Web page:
If you can address (for the first time) how these key differences of stance and weight transfer somehow don't matter, I'd like to hear it.

    In the meanwhile, perhaps you should suspend your crusade to convince people that there are no differences between the 2hbh backhand and the modern forehand.


    ^^^ you're beginning to concede a role of the right hand. That's nice to see.

    Perhaps in the future you'll concede the role of the closed/neutral stance and forward weight transfer, as well.
     
    #94
  45. FrisbeeFool

    FrisbeeFool Rookie

    Joined:
    Jun 29, 2012
    Messages:
    377
    A good coach should be able to work with a variety of students, and help those students with their individual goals.

    It's so silly that posters on here try to label strokes as either modern or traditional, as if there's 2 opposing camps of tennis strokes, like 2 political parties or something.

    Every student has their own individual problems, and a good coach should be able to give advice that helps that individual.

    When I'm watching a tennis match, the last thing I'm worried about is categorizing a person's strokes as modern or traditional. I don't know of any coaches in my area who are training their students with wood racquets and continental grips on their groundstrokes on grass courts. Its just not something you see.

    Take Tony Roche, for example. He wasn't out there, advising federer to switch to a wood racquet and travel back in time. He was catering his advice to Federer's individual needs.
     
    Last edited: Sep 25, 2012
    #95
  46. FrisbeeFool

    FrisbeeFool Rookie

    Joined:
    Jun 29, 2012
    Messages:
    377
    Is Albert Costa modern or traditional?

    I'm a fan of Albert Costa. I want to hit groundstrokes like him. Are his groundstrokes modern or traditional? Should I go to a modern or traditional coach?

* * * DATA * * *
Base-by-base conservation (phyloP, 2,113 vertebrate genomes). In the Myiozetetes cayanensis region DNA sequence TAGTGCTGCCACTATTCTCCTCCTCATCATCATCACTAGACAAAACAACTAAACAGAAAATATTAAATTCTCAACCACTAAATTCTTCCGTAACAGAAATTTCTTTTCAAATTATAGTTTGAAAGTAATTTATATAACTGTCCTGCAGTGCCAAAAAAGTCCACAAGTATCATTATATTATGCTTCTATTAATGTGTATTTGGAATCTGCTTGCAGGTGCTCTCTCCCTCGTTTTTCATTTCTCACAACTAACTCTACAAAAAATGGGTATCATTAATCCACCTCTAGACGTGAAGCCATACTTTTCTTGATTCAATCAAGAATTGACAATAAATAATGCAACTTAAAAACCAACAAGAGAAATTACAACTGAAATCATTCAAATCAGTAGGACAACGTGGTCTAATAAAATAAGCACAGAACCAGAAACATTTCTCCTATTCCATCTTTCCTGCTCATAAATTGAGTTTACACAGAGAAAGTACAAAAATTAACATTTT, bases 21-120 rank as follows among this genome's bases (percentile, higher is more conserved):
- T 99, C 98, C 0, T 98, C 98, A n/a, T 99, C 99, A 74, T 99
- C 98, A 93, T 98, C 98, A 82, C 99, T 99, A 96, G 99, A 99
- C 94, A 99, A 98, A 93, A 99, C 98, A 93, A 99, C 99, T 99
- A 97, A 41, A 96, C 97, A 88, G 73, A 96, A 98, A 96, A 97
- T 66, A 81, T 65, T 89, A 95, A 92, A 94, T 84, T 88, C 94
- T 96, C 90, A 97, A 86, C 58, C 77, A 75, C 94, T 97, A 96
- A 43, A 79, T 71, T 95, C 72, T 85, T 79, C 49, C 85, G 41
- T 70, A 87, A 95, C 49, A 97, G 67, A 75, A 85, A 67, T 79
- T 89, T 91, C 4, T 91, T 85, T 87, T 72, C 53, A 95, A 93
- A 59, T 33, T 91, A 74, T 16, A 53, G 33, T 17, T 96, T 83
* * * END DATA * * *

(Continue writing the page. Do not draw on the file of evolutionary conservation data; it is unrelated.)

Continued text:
http://www.youtube.com/watch?v=WLV300o9ywM

    Recently I've gone to 2 different coaches in my area. Both are well respected. One is in his sixties. They other, his late 20's. I took lessons from both of them and they both had similar advice about groundstrokes. Many of the fundamentals of the game haven't changed. True students of the game keep up with the changes that have happened and incorporate them into their teaching. No one has a monopoly on modern technique.

    I would stop worrying about partitioning people into 2 camps. Just look at the individual coach and what they can offer. Talk to some of their students. See what the students thought.
     
    Last edited: Sep 25, 2012
    #96
  47. FrisbeeFool

    FrisbeeFool Rookie

    Joined:
    Jun 29, 2012
    Messages:
    377
    Quite possibly one of the most nonsensical and crazy posts I've seen on talk tennis. I attribute these attributes primarily to your lack of understanding of the game of tennis. Why is it harder to go crosscourt with a modern stroke??? I really do question if you even play tennis in real life.
     
    Last edited: Sep 25, 2012
    #97
  48. tlm

    tlm Legend

    Joined:
    Jul 21, 2004
    Messages:
    7,526
    There is only one poster that I would like to play and I have already stated that. You know the one that disrupts so many posts with relentless controversy.

    I also know that I am a hacker, but that does not mean I don't understand the game. I really don't care what some coaches name is, but if he makes the claim stated above then he is dead wrong regardless of what level me or you are at.

    Anyone that says that traditional is better for down the line + modern is better for cross court really makes you wonder. As limpin says which should be obvious it is exactly the opposite of what this super coach is saying.
     
    #98
  49. tlm

    tlm Legend

    Joined:
    Jul 21, 2004
    Messages:
    7,526
    I believe that it is easier with modern technique to make both shots. But how can traditional be better for going down the line?
     
    #99
  50. sureshs

    sureshs Bionic Poster

    Joined:
    Oct 1, 2005
    Messages:
    35,781
    That is correct. That is why I mentioned in another thread that replying to a CC FH topspin with CC counter topspin is quite difficult, and that is why I was not sold on Wardlaw's directionals. Going DTL on those shots with a high net clearance seems easier, even though it would be considered changing the direction of the ball. In table tennis, the default return direction for a spin serve is actually along with the spin. Going DTL on a CC topspin with a little side-spin is also like that. There are risks, but it can be done and many pros are doing that.

    I don't know if the difficulty is due to a more "modern" stroke as you say, but that would be in line with what Peter Burwash and George Pappas said.
     

Share This Page